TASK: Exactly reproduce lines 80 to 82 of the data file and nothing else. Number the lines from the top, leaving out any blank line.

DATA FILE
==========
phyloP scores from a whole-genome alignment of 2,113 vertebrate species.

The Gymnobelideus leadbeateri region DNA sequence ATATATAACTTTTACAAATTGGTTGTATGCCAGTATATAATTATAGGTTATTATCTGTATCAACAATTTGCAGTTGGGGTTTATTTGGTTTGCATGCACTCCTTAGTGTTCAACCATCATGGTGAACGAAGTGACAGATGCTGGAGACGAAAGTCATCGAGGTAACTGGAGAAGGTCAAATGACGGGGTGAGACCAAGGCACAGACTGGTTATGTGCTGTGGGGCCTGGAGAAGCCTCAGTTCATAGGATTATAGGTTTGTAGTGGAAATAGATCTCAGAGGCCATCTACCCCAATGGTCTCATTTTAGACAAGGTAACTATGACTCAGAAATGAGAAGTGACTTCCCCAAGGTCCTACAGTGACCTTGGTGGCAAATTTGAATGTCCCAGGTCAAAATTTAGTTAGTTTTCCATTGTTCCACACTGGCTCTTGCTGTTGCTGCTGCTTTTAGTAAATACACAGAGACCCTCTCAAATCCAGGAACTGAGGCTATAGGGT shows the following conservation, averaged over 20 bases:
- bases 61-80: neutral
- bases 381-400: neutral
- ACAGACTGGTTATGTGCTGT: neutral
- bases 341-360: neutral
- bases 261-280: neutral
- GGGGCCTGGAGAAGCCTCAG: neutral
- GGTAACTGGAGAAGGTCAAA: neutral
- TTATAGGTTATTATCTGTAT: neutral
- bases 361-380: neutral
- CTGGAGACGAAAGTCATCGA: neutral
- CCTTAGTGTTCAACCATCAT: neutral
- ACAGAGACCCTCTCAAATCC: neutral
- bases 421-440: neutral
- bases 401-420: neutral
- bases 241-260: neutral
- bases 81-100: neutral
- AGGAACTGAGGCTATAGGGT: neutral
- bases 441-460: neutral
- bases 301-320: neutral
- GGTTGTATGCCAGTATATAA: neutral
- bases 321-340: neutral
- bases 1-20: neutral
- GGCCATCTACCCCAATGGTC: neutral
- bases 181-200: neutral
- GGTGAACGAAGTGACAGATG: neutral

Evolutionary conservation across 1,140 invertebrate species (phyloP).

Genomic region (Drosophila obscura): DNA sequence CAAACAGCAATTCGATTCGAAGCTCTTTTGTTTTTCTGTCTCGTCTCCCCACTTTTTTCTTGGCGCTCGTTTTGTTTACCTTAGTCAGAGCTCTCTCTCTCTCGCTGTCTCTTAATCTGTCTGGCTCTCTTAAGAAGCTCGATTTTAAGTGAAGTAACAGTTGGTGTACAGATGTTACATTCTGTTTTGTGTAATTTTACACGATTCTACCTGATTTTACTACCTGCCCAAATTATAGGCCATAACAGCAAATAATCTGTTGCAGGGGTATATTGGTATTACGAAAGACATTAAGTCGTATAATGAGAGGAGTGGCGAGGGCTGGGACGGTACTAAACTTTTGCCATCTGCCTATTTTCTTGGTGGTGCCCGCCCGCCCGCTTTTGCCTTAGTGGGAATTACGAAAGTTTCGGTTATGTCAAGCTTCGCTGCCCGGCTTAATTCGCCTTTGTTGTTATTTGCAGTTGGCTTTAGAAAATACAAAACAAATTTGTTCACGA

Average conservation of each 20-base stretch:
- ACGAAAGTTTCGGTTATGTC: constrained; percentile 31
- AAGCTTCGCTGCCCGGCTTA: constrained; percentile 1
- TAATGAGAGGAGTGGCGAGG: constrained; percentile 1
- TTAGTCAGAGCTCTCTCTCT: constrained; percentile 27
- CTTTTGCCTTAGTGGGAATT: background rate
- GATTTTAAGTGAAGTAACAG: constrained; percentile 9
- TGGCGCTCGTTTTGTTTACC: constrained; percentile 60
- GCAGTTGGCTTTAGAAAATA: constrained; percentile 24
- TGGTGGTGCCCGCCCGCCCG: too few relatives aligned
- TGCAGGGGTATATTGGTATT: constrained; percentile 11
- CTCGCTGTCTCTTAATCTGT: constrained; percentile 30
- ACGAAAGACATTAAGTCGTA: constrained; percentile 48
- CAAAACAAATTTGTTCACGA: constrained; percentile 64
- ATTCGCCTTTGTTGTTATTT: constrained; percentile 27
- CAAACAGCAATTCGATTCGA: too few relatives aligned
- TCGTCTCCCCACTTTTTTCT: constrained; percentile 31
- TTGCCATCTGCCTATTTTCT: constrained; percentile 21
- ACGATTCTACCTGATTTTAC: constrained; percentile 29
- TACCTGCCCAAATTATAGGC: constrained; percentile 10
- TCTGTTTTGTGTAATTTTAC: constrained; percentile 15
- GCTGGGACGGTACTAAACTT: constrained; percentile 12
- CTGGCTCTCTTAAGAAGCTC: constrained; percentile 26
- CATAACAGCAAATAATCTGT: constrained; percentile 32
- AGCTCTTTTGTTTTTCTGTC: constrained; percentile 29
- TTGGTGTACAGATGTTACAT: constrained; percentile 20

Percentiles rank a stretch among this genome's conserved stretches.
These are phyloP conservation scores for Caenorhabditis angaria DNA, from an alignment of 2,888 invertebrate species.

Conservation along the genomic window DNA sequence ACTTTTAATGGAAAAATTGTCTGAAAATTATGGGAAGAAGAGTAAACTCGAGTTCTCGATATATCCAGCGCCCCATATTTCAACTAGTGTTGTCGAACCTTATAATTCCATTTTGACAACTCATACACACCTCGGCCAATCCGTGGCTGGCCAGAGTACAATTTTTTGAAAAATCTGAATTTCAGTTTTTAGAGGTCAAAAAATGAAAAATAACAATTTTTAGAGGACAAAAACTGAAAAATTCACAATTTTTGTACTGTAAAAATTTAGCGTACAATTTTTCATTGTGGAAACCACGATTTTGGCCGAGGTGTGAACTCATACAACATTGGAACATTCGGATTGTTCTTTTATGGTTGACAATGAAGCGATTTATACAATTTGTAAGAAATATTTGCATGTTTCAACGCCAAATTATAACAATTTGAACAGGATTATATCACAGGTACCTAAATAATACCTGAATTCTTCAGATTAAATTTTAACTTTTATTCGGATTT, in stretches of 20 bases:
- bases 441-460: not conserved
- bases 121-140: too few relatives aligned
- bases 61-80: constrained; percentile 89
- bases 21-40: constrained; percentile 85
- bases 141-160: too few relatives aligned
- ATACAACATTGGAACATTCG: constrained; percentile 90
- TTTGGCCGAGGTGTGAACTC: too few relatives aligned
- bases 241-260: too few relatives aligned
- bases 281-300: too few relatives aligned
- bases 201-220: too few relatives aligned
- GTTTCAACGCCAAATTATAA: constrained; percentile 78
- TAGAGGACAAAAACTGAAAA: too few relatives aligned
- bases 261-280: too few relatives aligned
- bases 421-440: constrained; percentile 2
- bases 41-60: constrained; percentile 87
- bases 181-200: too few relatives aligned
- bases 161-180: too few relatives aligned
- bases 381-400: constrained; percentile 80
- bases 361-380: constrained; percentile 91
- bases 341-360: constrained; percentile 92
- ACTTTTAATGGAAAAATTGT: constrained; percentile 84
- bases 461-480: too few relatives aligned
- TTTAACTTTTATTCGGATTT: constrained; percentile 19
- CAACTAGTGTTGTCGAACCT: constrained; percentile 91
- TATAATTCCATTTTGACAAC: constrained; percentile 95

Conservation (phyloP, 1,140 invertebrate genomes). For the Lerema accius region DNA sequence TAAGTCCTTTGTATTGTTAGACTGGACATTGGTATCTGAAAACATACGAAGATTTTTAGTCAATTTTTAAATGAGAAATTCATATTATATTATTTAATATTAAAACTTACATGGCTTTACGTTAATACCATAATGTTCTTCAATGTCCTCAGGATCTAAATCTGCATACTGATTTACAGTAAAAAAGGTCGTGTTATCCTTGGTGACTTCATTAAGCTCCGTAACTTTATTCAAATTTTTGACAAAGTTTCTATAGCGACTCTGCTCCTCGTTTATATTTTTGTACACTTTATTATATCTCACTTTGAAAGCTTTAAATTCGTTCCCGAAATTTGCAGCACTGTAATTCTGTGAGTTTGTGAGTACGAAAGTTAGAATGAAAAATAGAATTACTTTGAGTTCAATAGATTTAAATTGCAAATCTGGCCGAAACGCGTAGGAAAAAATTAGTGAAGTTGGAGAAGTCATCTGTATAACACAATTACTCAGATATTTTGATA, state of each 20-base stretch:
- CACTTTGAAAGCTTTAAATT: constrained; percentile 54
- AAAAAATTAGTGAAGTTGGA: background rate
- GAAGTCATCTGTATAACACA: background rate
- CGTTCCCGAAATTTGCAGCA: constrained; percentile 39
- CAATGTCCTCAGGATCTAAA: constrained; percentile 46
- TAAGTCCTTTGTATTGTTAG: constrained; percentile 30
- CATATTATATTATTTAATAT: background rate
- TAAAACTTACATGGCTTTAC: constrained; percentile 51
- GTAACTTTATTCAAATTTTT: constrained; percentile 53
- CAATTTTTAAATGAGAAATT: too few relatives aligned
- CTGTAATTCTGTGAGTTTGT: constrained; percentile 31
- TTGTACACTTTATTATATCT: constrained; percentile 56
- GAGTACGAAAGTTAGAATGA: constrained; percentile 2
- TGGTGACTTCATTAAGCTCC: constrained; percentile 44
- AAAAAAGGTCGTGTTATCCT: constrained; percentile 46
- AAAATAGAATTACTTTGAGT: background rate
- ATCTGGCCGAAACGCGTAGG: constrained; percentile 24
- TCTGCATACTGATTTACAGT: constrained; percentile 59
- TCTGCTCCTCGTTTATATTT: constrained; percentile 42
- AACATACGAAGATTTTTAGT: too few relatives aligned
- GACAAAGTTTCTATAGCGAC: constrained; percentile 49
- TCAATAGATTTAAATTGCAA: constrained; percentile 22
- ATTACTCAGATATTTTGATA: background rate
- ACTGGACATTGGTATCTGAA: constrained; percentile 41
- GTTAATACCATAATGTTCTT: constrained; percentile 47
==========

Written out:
- bases 461-480: too few relatives aligned
- TTTAACTTTTATTCGGATTT: constrained; percentile 19
- CAACTAGTGTTGTCGAACCT: constrained; percentile 91